August 05, 2015

A guide to the 17 GOP candidates at Thursday’s Fox News debate: A primer for Canadians, part V

David M. SwindleRebel Blogger

Dear Josh Lieblein,

I hope all is well in your world, my new friend. I’m very sorry that we haven’t been able to get going as soon as I’d hoped with our American-Canadian cross-cultural discussion. This month my wife and I are moving to be closer to her new job and the Los Angeles housing market is just as challenging and over-competitive as one would expect given how it’s been distorted by years of progressive Democrat over-regulating!

I enjoyed the back-and-forth in the comments we had about your Megaphone Post, “Shame and shamelessness: How the Right makes itself useful to the Left.” This point you made jumped out as especially useful in diagnosing one of the pathologies of your country’s political culture - it’s one I can relate to a lot down here in LA:

But of course Americans take their politics far more seriously, spend far more money, and- most importantly- being passionate about politics doesn’t make you weird in the States the way it does up here. OK, you think the Democrats are post-American, but at least they believe passionately in the awful values they are trying corrupt America with. Canadians are “non-ideological”. Belief in anything is weird and scary. That’s why we have a Liberal Party that makes a virtue out of having no principles. Discarding his principles when it suited him is the most politically successful thing Harper has ever done!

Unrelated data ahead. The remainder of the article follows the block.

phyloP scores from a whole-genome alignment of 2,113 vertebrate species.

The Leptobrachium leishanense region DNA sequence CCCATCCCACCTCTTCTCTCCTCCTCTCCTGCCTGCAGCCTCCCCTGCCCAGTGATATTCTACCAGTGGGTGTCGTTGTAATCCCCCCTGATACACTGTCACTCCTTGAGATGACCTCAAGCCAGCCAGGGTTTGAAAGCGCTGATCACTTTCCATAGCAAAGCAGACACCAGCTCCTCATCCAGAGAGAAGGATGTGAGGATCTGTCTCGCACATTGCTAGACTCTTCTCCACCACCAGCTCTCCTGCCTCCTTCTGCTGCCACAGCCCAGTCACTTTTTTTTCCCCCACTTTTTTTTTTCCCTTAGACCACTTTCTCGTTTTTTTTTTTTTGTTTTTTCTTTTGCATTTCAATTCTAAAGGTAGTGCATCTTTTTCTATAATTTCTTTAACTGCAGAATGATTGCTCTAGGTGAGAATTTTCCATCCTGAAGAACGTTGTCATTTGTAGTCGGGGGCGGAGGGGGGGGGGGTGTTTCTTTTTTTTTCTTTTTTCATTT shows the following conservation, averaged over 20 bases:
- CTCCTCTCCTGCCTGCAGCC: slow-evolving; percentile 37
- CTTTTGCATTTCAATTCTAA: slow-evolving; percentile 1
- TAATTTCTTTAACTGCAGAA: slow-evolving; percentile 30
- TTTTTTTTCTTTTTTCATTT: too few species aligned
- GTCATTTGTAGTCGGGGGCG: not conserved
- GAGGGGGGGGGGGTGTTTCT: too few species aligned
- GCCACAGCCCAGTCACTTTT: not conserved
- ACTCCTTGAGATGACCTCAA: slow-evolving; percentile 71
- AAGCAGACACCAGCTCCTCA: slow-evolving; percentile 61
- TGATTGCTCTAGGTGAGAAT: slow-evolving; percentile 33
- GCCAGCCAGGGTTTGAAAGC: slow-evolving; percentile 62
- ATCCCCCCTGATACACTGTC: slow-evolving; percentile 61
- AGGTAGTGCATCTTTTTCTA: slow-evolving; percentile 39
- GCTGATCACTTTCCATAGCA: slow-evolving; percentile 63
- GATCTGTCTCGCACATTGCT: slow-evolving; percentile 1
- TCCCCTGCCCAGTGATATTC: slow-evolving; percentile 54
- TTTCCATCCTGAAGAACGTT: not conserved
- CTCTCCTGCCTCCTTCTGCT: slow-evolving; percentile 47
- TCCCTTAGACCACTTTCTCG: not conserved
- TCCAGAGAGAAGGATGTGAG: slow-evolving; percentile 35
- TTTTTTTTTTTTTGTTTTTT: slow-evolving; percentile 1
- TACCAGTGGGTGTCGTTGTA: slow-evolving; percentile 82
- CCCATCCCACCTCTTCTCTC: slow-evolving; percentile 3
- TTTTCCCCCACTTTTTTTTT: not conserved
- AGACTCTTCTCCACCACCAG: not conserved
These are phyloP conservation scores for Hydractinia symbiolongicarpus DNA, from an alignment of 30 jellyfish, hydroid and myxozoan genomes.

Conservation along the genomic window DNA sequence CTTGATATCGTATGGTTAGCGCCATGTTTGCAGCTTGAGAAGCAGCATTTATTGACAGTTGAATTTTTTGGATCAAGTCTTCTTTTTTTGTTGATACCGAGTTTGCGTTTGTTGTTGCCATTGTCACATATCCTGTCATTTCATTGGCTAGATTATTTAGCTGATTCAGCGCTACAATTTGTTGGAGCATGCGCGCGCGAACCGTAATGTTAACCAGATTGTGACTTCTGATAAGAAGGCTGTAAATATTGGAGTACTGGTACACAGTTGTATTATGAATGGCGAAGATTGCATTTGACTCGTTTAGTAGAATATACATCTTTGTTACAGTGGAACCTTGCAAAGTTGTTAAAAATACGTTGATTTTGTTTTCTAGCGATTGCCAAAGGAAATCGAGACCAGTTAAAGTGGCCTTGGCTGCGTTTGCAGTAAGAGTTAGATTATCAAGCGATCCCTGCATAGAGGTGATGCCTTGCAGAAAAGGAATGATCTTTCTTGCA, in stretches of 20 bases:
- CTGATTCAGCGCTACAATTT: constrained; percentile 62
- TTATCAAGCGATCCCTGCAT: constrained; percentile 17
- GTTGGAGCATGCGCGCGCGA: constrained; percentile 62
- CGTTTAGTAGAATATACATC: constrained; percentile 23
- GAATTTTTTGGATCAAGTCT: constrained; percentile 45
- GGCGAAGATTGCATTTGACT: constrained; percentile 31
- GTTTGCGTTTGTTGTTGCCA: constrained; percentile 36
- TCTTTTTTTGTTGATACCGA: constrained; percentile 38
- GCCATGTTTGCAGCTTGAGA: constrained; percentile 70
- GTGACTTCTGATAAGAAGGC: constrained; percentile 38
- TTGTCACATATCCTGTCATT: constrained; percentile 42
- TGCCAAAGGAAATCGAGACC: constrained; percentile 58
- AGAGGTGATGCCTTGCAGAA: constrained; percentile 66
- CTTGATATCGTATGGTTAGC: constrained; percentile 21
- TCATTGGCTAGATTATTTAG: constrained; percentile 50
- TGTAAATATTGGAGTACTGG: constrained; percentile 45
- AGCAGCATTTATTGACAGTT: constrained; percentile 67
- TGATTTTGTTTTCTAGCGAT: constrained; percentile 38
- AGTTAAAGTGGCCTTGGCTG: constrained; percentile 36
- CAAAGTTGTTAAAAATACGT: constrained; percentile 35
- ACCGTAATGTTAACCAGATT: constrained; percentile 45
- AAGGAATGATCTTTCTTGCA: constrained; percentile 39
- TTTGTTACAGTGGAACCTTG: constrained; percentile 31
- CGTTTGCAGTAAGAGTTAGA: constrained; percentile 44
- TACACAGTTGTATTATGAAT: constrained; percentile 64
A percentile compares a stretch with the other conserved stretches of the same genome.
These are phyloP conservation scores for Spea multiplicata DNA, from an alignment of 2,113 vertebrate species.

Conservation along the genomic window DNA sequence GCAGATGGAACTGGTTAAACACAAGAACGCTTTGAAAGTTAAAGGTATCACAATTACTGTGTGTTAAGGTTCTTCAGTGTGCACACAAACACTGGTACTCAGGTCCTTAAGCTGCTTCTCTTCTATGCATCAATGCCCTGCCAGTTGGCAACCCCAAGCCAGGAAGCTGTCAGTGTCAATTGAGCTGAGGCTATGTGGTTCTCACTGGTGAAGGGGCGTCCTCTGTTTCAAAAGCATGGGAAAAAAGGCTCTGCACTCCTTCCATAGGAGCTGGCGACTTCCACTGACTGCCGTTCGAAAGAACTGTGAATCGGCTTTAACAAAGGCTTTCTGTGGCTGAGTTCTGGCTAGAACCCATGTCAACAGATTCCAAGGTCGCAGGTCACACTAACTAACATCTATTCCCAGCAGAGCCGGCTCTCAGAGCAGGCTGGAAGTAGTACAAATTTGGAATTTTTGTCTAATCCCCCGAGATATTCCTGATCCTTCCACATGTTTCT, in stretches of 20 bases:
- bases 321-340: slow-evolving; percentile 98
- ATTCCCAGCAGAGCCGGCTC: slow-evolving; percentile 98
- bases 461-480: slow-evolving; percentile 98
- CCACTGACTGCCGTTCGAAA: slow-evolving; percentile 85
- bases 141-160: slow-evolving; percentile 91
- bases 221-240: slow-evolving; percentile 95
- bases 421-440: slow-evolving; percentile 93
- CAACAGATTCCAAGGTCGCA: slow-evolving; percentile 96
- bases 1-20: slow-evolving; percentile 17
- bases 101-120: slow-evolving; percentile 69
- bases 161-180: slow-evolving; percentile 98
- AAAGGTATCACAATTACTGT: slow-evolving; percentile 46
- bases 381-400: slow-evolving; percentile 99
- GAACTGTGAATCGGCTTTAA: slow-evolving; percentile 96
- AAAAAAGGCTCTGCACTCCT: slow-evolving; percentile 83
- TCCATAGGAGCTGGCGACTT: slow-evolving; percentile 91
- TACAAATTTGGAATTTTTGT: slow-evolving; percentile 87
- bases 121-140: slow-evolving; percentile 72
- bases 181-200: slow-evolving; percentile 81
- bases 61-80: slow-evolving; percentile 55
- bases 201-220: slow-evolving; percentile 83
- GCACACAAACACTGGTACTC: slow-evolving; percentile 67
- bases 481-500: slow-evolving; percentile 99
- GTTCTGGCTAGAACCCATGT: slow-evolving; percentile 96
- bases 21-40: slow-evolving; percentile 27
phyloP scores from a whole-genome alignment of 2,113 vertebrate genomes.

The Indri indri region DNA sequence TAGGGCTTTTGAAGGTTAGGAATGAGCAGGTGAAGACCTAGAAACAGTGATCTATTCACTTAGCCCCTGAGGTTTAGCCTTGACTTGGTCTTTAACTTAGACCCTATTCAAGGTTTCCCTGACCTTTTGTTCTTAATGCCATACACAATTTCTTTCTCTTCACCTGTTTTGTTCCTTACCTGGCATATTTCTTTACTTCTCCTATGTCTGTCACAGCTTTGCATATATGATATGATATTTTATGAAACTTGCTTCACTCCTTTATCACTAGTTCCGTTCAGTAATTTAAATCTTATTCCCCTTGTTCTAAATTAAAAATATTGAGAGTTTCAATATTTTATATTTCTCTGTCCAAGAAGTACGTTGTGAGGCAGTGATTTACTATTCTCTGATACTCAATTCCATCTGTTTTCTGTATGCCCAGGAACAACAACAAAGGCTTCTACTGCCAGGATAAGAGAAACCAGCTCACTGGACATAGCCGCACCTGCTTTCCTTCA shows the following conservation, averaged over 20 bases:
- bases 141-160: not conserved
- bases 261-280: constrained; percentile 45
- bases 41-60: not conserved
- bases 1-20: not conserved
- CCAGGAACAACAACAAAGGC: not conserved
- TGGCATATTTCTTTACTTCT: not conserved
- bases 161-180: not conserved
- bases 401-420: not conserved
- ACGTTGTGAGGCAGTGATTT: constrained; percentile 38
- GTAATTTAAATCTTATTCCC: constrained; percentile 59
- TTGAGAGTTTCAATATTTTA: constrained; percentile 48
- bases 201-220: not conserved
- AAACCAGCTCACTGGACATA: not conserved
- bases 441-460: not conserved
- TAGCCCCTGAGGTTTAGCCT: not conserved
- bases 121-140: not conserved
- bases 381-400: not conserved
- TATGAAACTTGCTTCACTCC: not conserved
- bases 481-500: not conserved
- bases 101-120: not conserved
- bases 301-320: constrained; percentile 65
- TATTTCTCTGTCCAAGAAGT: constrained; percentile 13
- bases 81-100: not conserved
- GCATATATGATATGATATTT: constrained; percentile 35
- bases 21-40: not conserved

When our discussion expanded to email to escape the trolls in the comments and engage issues more broadly, you concluded one of our correspondences with an apt question that juxtaposes well with your earlier comment: 

“My main question for you is: How the hell do we get Canadians to care about their politics??”

Josh, this may be a counterintuitive way to frame it, but why would you want more of these indifferent Canadians to start caring about participating in politics? Isn’t it better to just focus on getting the people to care about politics who share your moral values and want to accomplish the same things you do?

In America there are a whole lot of people who I would encourage the exact opposite: don’t care about politics! Don’t participate! Just stay home and focus on something else with your life that’s more pleasant! (Donald Trump should go back to being an obnoxious reality tv star!) And the reason for that is that America is deeply divided ideologically and culturally and always has been going back to before and during its founding.

We began with 13 colonies made up of settlers who came to this continent for very different reasons. Some fled persecution and sought to build new Israels, religious utopias that would take the Bible seriously. Others just wanted the liberty to be left alone to raise their families and run their businesses without onerous taxation. Others further South thought this would make for a great land to start building their slave-and-sugar empires. Even among the founding fathers we see bitter rivalries. Thomas Jefferson and John Adams had fierce ideological and religious differences. (I fall on the Adams side.)